My phone has gotten to the point where it’s starving by mid-afternoon. I charge it every night; but its battery has gotten wimpy with age. (Not like me!)
Apple doesn’t build a battery door into their phones; they’d rather you buy a new phone. But I found a shop that will put a new battery in your Apple phone, voiding your warranty and phone insurance while you wait.
I made an appointment on the shop’s website, and plotted a trip to the shop with Google Maps. An hour later, I walked in the door. I saw a lot of car batteries and I guess other manly stuff for cars. I walked over to the glass counter. Anthony stood on the other side, muscular, lavishly tattooed arms crossed on his black uniform shirt.
“Hi, I have a 4:30 appointment to put a new battery in my iPhone,” I said.
He stooped and peered into his computer; asked me my name; and turned to his assistant. “Jason, when a confirmed appointment comes in, you need to print it and put the printout with the merchandise. Now I’ve got to do this job, and there’s nobody here to mind the store but me, and you.”
“I could come back another time,” I offered.
“There’s no problem. I’m just communicating with my employee,” he assured me. He ran some tests on my phone and had me sign a waiver. “I’ll need 45 minutes. Do you have another contact number?”
“I only have the one cell phone.”
“Oh. Well, come back after five, and it should be ready.” Jason had disappeared into the back of the store; he started doing something that made a rhythmic whapping noise. “JASON, I need you to stop doing that about 30 seconds ago,” Anthony commanded. “It sounds like you’re shooting somebody.”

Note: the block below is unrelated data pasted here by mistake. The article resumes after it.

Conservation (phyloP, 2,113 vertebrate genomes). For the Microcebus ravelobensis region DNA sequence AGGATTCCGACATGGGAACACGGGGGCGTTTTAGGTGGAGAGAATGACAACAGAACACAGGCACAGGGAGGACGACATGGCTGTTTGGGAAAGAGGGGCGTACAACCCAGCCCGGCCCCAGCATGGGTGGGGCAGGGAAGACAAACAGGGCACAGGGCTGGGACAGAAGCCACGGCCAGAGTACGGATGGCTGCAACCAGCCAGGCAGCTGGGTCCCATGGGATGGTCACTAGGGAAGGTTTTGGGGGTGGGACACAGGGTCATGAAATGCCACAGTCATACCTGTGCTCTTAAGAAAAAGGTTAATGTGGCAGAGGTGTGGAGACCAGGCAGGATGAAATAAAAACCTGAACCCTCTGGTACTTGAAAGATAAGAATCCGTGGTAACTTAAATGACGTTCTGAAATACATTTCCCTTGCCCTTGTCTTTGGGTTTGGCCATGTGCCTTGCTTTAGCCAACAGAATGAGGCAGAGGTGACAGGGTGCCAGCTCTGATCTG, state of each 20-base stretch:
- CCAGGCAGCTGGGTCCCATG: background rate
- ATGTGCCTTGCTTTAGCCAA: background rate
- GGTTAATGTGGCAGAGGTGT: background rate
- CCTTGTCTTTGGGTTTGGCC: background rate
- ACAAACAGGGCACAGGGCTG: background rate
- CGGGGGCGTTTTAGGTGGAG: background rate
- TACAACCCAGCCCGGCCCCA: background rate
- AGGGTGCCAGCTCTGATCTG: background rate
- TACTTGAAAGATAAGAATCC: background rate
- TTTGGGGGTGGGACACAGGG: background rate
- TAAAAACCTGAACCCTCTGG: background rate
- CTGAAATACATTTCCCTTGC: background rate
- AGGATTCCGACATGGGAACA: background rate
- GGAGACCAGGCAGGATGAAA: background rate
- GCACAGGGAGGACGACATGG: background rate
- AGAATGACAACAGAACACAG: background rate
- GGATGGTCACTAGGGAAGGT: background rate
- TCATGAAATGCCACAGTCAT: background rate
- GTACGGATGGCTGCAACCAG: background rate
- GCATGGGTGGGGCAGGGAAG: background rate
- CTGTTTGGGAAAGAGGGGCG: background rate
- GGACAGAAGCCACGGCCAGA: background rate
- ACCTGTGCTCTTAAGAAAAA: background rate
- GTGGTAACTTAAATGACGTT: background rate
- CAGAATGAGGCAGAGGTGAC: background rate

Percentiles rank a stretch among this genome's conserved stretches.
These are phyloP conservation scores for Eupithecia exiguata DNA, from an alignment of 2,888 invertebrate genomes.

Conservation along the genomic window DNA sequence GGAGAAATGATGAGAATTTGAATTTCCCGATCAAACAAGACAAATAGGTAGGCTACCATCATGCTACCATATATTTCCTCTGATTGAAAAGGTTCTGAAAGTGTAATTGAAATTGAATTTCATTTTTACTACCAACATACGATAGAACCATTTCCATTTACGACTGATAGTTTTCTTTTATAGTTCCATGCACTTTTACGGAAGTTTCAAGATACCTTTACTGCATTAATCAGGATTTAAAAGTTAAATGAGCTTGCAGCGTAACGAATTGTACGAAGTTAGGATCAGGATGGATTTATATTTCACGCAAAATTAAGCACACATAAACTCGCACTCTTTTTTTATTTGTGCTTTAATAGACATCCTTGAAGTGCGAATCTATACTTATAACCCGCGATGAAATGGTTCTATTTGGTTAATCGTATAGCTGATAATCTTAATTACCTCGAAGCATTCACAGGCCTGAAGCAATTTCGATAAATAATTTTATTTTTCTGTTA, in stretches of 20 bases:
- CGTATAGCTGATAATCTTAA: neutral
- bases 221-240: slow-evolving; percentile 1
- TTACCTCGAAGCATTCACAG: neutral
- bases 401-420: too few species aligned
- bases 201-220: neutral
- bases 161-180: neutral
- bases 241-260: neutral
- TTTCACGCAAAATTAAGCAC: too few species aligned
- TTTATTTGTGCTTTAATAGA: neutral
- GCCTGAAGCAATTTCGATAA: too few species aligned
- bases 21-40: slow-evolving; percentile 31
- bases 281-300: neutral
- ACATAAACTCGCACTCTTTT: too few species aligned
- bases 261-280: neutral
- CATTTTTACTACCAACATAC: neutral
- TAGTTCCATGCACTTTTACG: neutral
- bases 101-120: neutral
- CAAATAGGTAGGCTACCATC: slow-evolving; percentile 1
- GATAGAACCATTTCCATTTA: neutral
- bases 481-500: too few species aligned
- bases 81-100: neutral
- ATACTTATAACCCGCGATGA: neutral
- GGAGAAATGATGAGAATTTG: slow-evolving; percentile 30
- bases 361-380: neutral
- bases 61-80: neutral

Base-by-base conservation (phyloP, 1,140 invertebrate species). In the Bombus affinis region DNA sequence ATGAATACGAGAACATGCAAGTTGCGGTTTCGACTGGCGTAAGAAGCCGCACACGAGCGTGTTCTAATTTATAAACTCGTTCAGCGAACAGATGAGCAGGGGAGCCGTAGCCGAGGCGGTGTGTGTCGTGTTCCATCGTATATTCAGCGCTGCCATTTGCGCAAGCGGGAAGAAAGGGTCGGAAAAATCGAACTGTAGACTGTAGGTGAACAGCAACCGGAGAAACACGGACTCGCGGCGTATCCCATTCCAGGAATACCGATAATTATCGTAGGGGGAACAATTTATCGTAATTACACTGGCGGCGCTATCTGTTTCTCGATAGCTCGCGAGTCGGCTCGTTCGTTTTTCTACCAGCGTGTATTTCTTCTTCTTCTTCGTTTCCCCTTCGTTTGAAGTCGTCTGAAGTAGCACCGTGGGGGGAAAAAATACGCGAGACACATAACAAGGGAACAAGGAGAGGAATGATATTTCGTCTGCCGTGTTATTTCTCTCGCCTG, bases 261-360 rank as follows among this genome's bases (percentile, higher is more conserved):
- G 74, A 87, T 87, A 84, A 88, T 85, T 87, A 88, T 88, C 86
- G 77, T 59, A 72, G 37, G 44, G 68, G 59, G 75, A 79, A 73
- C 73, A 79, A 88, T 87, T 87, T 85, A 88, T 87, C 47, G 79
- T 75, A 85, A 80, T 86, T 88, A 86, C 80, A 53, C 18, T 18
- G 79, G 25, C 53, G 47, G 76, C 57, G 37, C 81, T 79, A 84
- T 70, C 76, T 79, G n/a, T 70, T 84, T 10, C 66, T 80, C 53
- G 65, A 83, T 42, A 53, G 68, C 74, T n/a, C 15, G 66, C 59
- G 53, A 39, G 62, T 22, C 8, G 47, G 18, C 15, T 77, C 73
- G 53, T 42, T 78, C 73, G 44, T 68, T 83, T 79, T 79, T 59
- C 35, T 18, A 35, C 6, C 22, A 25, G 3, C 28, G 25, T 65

I didn’t want to sit on a car battery display, so I left. Maybe there was a park nearby where I could text Pat and look at Facebook. Wrong! I’d search on Google Maps for nearby parks. Or not! I walked up to Northgate Mall. I’d hang out there until five and head back.
I entered the mall next to an Azteca Mexican Restaurant and started looking for a clock. There was a time when towns were proud of their public clocks. Even in the 16th century when clocks only had hour hands, a public clock was borne aloft by the tower of every cathedral and city hall. And I remember, as a child, large clocks gracing the walls and halls of public spaces. Seattle had ornate four-sided clocks on pedestals on downtown street corners. I remember the streamlined glassless clock over the elevators in the pillared main floor of Fredrick And Nelson’s sweeping away tardiness and disorder with its giant second-hand.
But now I walked the length and breadth of Northgate Mall without finding a single clock. I peered into some jewelry stores, but all I could see inside was jewelry. I went into Macy’s, the inheritor of Fredrick And Nelson’s legacy of quality and service, and looked around; no clock. I didn’t want to pester people for the time every few minutes. I own a watch, but I hadn’t thought to wear it; I just look at my phone for the time.
Finally I found a T-Mobile booth in the central hall that had some demo phones on display. When I woke up the first one it showed an obviously wrong time, 11:24 PM; maybe it was set to a different time zone. But I found two others that agreed on the same apparently current time. I looked at badly-made shoes in Payless for a while and went back to the phones. 4:55; close enough.
Back in the battery store, Jason was in command of the glass counter (Anthony was eating his dinner). He tested my phone competently and we completed our transaction. I stepped out and googled a route home; a 41 express was going to pull up across the street in five minutes. While I waited, I texted Pat that I was on my way, and checked my mail.
I got on the bus and looked around at the other passengers. It’s a little game I play; how many of the people whose hands I can see are using phones? Tonight I could see six people’s hands. Five of them were holding phones. The last one was holding a phone in one hand and an e-book reader in the other. What a bunch of zombies!